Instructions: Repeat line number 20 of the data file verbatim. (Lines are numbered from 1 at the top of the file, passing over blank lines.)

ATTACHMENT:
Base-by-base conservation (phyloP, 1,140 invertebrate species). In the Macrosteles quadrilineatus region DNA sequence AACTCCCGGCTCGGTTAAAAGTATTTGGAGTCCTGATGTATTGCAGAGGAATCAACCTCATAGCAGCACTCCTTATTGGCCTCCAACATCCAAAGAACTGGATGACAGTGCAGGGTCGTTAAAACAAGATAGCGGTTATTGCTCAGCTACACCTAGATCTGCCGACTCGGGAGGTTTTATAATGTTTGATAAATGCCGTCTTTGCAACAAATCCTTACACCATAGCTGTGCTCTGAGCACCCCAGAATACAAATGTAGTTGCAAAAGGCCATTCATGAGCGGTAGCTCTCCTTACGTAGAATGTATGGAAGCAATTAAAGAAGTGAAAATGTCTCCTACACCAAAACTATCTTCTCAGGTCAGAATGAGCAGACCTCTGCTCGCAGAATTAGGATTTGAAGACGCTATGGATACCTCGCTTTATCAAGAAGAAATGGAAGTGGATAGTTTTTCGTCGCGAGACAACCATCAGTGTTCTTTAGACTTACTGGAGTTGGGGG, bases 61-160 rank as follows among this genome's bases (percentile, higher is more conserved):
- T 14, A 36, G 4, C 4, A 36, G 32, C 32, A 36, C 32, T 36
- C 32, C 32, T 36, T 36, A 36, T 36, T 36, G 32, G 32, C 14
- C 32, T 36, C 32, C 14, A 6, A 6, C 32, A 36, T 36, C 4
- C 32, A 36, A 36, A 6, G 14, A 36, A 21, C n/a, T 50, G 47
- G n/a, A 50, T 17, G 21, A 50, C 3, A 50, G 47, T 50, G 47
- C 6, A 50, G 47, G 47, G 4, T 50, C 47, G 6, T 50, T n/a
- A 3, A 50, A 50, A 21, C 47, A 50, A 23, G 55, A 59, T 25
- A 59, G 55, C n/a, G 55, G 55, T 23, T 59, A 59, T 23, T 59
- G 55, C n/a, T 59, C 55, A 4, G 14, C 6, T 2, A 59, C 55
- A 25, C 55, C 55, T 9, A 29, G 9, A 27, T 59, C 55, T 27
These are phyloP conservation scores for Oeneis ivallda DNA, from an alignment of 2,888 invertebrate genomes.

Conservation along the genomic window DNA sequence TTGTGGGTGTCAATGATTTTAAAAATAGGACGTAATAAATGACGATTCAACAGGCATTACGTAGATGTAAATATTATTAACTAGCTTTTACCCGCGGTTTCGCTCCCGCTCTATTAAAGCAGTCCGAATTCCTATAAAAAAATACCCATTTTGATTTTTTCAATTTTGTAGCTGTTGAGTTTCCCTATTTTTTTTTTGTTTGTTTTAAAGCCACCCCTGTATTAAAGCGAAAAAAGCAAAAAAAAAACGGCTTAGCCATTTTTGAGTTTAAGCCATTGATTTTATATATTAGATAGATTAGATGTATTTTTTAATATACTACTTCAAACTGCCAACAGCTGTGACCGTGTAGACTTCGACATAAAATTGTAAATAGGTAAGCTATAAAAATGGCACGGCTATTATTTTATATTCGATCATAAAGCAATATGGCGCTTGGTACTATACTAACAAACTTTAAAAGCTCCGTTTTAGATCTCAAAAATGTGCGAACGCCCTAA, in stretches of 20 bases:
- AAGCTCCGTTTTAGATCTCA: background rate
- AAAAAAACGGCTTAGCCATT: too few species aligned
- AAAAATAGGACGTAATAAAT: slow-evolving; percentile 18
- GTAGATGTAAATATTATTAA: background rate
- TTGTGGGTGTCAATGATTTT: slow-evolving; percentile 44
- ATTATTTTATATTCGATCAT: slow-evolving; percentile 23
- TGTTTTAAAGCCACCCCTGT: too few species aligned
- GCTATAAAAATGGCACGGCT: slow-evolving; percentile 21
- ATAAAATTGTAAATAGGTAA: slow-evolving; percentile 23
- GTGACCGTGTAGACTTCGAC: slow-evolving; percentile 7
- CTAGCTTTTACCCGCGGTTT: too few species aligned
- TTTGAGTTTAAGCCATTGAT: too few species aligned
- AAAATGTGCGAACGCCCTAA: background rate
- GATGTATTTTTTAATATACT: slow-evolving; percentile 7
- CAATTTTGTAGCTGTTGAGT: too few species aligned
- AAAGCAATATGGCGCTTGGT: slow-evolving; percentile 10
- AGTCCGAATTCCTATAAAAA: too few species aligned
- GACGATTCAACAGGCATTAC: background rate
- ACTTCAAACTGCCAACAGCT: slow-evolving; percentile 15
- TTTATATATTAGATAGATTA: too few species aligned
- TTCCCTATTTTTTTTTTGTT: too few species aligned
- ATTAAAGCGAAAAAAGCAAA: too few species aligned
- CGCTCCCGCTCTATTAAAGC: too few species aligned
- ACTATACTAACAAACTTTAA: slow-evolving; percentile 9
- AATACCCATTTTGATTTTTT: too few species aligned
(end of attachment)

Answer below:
- TGTTTTAAAGCCACCCCTGT: too few species aligned